Twenty-four years ago, the Adirondack Red Wings were locked in a playoff series heading quickly in the wrong direction.
The top-seeded Red Wings were losing 7-1 to Fredericton on the road in the third period of a Game 4 that was about to tie their opening-round Calder Cup playoff series at two games apiece.
At that moment, twenty-year old Bob Probert came roaring off the bench and didn't stop skating until he intentionally barrelled over Fredericton goaltender Frank Caprice.
Probert was suspended for the rest of the series, but his move worked. Adirondack won the next four games of the series and went on to win the franchise's second Calder Cup.
"It turned the series around for us," said Glenn Merkosky, who played on that team. "We won a series that might have been tough for us to win."
Probert, who'd go on to become one of the NHL's most legendary enforcers, died Monday in Ontario. He was 45.
According to the Associated Press, Probert was on a boat in Lake St. Clair with his wife, children, and in-laws when he collapsed after experiencing severe chest pains. Probert later died at Ontario's Windsor Regional Medical Center.
"He was a big, tough kid but he had a heart of gold," Merkosky said. "He was good to people and he was good to his friends. Sad day."
Probert played 32 games with the Adirondack Red Wings that season, scoring 12 goals and racking up 152 penalty minutes. He also played seven games with the Red Wings the next season.
Even then, his coach Bill Dineen said, it was evident he was going to be something special.
"I think it was pretty obvious what he brought to the table: A guy with his prowess as an enforcer and plus the high-skill level on top of it," Dineen said.
Both Dineen and Merkosky said that while Probert is remembered as a legendary fighter, it shouldn't be overlooked that he was a tremendous player.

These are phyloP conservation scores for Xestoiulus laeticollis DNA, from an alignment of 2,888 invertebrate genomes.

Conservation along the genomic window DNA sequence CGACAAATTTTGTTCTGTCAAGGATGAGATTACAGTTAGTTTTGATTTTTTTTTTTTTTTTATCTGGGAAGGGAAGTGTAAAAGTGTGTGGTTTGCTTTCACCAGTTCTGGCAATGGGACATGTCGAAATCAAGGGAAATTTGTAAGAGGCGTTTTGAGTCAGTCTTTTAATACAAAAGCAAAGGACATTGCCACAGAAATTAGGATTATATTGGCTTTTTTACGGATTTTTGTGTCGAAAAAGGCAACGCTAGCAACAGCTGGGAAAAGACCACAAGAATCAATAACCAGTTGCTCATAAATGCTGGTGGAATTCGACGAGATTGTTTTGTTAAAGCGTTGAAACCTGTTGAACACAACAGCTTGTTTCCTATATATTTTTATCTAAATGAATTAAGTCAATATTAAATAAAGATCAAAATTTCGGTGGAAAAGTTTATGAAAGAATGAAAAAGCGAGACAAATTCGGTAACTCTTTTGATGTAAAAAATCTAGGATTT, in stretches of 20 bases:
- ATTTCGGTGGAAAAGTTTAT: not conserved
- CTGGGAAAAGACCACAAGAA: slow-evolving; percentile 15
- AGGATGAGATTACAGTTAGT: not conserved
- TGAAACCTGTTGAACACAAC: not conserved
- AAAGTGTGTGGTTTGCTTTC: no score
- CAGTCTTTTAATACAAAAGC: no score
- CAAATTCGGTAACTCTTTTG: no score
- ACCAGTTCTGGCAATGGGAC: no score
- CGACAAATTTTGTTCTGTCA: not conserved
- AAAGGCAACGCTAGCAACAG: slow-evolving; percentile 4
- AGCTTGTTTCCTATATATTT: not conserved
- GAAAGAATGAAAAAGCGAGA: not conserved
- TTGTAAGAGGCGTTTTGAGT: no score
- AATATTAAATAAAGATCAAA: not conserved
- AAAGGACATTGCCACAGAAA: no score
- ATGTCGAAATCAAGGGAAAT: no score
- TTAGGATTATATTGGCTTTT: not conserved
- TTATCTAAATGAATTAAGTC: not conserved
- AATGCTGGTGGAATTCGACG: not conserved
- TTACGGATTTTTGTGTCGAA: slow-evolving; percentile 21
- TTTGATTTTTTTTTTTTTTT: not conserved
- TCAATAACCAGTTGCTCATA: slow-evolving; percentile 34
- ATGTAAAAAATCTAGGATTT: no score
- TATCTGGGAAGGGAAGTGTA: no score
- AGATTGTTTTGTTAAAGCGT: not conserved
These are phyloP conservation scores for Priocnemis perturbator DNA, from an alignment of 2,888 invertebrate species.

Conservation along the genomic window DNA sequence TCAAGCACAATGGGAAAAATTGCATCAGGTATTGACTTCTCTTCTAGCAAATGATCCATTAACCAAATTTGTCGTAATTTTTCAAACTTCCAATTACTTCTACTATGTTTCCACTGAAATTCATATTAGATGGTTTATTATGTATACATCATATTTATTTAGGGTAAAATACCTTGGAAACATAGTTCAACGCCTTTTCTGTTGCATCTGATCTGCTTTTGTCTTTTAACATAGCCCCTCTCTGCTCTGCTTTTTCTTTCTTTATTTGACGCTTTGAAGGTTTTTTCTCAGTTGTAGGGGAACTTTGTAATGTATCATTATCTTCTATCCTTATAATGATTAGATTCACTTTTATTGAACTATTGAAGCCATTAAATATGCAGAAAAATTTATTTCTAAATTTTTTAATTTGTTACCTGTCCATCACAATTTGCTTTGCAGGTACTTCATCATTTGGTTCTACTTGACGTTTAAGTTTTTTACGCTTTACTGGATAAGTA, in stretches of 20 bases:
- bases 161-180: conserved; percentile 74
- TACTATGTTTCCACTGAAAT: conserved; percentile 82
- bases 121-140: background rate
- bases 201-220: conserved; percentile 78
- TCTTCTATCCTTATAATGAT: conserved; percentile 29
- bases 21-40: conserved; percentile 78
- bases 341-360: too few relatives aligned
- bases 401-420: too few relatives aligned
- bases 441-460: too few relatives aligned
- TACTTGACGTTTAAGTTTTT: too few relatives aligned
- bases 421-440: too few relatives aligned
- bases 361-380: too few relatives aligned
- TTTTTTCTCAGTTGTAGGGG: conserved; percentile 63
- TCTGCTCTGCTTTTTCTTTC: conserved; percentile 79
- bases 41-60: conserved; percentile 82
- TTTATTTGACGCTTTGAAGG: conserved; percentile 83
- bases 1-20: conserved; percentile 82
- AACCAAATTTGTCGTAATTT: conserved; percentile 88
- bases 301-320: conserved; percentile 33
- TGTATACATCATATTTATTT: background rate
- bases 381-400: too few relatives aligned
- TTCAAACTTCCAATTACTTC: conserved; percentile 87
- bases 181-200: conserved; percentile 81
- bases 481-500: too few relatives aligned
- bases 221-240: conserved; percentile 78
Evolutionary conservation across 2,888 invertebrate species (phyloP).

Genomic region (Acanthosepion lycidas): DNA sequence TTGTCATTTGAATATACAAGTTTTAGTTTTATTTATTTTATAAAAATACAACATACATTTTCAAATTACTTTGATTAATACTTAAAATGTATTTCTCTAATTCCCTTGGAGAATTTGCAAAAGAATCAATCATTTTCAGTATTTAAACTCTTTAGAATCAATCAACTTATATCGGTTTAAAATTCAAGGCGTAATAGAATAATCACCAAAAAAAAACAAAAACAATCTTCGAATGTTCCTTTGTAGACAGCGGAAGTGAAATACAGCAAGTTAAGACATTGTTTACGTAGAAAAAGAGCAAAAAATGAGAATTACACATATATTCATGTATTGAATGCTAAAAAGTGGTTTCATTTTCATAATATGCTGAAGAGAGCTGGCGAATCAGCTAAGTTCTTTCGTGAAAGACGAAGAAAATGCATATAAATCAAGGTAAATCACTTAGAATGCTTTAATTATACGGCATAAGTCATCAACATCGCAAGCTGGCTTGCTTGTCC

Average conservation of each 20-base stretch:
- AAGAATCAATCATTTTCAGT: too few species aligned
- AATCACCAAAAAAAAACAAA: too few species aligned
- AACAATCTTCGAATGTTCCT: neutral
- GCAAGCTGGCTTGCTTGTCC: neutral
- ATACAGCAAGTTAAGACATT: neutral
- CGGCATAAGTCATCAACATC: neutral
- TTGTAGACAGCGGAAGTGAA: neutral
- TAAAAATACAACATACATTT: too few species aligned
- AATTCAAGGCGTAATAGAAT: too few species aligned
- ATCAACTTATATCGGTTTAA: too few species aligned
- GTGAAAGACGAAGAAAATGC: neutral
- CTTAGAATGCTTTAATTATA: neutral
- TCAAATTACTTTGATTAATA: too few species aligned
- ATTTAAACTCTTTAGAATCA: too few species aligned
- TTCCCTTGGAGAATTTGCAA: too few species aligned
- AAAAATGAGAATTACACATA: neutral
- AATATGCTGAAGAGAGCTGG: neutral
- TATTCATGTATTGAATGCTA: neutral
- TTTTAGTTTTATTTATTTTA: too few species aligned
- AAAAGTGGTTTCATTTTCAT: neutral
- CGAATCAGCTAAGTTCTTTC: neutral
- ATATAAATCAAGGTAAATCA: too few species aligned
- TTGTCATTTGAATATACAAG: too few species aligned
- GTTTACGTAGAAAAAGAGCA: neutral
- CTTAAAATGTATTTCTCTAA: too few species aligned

Probert scored 29 goals with Detroit in 1987-88 and finished his career with 163 goals in 935 games with the Red Wings and Chicago Blackhawks. His 3,300 career penalty minutes are sixth in NHL history.
Probert retired in 2002.
Alcohol issues plagued Probert's playing career and he did several stints in rehab and had many brushes with the law. The most serious came when he was arrested in 1989 for cocaine possession and spent three months in jail.
"He did do great things up there (in the NHL), but to think of what he could have been if he had looked after himself," Dineen said. "Because he had it all. He had unusual size for a forward in those days, plus he had great hands."
Whatever issues Probert had off the ice, Dineen remembered him as a good player to coach. A player who clearly enjoyed a good time, but showed up for practice on time and respected his coaches.
"He was also a pretty good kid. He would sit down and listen you," Dineen said. "Sometimes, maybe more often than not, he wouldn't take your advice. But at least, you know, he was very respectful of people."
A respect, Dineen said, that lingered long after he became a star. Dineen last ran into him after a game in Chicago sometime in the ‘90s.
"He made a point of coming over and spending a little time with me, which I thought was nice, you know?" Dineen said. He was on his way out of the rink and probably had things to do and places to go and he made the effort to do that."
This article contains information from the Associated Press.